- 9. A rule where the advertiser may specify that her bid be considered if some page from a particular domain is in the results.
- 10. A rule where the advertiser may specify that her bid be considered if a particular URL is in the top k slots for some specified k.
- 11. A rule where the advertiser may specify that her bid be considered if some page from a particular domain is in the top k results for some specified k.
- 12. A rule where the advertiser may specify that her bid be considered only if a certain fraction of the top k pages contain a particular keyword at least a specified number of times, for some specified k.
- 13. A rule where the advertiser may specify that her bid be considered if a snippet of the top result contains a given set of terms.
- 14. A rule where the advertiser may specify that her bid be considered if the title of the top result contains a given set of terms.
At 402, any predicate of the ordered list or search results may be used. This predicate may depend on the URL, the domain, the title of the document, a snippet, the content of the page, etc. The advertiser may combine these predicates using Boolean operators, such as ANDs and NOTs and ORs. For example, the advertiser may specify that her bid be considered if a particular URL is in the top three positions of the results and a particular domain is not in top five results, OR if five out of the top ten pages contain a particular word (e.g., the word “Coolpix”) at least three times each.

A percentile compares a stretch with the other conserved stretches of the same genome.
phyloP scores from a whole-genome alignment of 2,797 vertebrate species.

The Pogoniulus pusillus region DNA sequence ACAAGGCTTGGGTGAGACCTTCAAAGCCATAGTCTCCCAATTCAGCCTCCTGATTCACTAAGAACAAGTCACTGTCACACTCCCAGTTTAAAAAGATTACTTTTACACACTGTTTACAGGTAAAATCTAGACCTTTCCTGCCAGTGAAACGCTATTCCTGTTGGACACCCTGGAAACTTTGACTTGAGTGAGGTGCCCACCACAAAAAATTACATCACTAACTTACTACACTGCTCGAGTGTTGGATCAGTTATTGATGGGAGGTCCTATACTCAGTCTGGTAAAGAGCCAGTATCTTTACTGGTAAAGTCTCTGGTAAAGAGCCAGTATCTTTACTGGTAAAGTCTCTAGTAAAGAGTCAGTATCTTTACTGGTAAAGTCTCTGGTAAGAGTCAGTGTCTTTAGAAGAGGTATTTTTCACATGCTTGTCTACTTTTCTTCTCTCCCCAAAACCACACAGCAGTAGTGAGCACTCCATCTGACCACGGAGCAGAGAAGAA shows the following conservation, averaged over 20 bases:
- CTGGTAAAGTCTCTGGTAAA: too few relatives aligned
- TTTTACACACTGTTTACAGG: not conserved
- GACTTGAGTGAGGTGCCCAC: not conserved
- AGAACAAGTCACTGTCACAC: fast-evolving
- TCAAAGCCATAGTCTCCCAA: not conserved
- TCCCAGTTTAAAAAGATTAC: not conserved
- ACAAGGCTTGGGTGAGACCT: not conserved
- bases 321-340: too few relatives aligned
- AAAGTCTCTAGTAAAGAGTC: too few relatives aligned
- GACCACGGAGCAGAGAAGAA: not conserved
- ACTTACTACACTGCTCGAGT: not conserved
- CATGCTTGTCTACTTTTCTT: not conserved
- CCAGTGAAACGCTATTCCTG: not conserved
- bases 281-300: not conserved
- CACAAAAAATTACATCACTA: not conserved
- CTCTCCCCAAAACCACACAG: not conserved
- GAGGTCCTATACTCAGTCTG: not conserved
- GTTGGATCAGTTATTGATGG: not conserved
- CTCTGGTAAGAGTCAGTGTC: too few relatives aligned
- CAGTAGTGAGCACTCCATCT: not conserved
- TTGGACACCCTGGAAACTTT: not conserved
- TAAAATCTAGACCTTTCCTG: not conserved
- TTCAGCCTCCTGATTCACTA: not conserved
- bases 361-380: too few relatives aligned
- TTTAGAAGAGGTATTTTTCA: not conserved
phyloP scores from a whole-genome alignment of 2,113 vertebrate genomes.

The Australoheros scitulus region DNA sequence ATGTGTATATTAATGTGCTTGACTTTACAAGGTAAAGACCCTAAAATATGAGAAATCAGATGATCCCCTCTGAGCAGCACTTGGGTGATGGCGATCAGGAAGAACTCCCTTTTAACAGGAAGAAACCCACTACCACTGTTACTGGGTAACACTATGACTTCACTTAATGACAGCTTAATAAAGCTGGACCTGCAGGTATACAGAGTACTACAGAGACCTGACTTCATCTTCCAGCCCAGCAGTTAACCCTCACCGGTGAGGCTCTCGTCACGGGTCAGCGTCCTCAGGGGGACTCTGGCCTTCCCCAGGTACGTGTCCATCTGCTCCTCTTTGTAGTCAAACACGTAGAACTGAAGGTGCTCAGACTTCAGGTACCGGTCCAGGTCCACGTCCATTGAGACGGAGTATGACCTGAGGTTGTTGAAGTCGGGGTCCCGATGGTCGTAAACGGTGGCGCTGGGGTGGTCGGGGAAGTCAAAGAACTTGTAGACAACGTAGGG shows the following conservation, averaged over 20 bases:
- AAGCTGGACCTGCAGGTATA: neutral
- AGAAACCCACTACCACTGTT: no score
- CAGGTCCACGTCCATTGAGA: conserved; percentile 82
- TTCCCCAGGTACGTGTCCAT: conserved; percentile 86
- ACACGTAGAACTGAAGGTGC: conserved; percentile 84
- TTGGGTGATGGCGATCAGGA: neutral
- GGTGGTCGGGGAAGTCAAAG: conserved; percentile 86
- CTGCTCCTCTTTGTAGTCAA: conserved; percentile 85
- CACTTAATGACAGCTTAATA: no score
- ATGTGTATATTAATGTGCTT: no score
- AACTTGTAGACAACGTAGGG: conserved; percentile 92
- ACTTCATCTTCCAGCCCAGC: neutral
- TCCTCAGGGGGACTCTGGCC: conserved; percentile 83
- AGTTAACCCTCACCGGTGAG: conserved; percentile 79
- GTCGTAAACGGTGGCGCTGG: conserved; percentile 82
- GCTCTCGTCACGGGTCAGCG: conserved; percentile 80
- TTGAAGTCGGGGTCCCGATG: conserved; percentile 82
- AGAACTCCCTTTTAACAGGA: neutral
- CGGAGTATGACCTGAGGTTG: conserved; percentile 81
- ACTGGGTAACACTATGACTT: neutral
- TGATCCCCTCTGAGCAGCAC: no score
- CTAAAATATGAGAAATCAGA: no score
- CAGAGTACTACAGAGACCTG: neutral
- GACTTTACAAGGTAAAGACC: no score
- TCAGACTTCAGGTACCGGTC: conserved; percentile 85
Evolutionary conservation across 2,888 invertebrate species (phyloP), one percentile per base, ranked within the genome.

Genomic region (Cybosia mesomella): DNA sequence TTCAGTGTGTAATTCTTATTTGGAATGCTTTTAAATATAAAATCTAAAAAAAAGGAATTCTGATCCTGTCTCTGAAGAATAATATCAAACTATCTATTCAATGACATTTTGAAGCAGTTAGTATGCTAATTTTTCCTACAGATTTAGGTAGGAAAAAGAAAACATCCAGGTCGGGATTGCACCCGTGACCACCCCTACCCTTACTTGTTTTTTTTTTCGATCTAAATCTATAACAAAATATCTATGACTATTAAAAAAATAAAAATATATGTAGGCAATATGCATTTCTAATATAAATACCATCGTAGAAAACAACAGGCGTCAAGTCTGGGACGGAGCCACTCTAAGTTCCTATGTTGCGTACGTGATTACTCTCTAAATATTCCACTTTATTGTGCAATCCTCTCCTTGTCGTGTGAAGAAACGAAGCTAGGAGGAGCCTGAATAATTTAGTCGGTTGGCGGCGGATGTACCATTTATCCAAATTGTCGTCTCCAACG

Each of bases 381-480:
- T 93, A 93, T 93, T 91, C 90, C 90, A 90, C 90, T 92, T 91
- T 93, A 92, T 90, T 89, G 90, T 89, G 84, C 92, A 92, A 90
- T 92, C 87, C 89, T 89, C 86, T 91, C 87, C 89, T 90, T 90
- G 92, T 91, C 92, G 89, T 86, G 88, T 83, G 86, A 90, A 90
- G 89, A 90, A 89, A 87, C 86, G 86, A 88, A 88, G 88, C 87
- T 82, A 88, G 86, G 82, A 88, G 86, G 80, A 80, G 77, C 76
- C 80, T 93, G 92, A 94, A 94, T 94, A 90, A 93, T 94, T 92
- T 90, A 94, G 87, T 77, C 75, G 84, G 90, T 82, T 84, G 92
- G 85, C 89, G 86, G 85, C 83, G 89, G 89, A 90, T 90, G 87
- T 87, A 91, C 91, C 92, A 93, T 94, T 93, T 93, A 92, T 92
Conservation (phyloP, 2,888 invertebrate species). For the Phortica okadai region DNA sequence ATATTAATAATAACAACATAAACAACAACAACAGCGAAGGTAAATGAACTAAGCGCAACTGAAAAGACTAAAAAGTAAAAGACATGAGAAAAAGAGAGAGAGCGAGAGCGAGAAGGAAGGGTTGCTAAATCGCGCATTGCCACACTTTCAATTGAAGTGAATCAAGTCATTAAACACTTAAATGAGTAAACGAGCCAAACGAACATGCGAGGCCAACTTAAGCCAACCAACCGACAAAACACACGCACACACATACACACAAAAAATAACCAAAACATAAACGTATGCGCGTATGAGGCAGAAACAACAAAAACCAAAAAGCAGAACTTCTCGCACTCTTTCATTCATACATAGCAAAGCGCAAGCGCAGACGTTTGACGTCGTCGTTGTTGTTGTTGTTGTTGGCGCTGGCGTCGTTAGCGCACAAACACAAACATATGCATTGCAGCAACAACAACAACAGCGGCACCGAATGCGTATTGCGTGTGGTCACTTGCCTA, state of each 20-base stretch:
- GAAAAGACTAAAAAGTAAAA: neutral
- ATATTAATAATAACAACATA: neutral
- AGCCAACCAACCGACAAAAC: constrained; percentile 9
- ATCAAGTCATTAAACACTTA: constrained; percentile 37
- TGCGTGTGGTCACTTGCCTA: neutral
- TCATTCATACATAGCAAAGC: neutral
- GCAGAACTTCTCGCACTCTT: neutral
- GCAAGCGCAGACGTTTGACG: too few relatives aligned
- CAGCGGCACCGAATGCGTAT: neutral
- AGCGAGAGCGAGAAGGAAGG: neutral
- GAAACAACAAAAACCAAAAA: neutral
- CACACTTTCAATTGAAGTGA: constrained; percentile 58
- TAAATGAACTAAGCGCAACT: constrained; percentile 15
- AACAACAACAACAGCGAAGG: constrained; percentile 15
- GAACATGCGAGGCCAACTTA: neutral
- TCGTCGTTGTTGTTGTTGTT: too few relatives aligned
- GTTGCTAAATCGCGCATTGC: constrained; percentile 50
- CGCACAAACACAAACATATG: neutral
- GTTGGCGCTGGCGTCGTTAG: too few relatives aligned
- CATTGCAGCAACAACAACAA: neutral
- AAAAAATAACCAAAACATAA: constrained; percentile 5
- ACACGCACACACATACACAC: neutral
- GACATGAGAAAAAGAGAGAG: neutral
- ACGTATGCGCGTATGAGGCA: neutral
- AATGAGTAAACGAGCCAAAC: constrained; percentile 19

At 404, the query results are received. This is similar to 308, and the search engine 112 may search a database of information to determine a result set that satisfies the query using any known ranking algorithm. At 406, the rules defined at 402 are applied to the query results at 404. Applying the rules determines how, e.g., advertisers will bid on ad placement related to the query results. At 408, if the results satisfy the rules, then participation in the auction is performed with a bid defined by the rule(s). Based on the results at 406, the advertiser may bid in the auction as defined by the rules. Final placement of the ads will depend on the bidding process.
Exemplary Computing Arrangement
FIG. 5 shows an exemplary computing environment in which example implementations and aspects may be implemented. The computing system environment is only one example of a suitable computing environment and is not intended to suggest any limitation as to the scope of use or functionality.
Numerous other general purpose or special purpose computing system environments or configurations may be used. Examples of well known computing systems, environments, and/or configurations that may be suitable for use include, but are not limited to, PCs, server computers, handheld or laptop devices, multiprocessor systems, microprocessor-based systems, network PCs, minicomputers, mainframe computers, embedded systems, distributed computing environments that include any of the above systems or devices, and the like.
Computer-executable instructions, such as program modules, being executed by a computer may be used. Generally, program modules include routines, programs, objects, components, data structures, etc. that perform particular tasks or implement particular abstract data types. Distributed computing environments may be used where tasks are performed by remote processing devices that are linked through a communications network or other data transmission medium. In a distributed computing environment, program modules and other data may be located in both local and remote computer storage media including memory storage devices.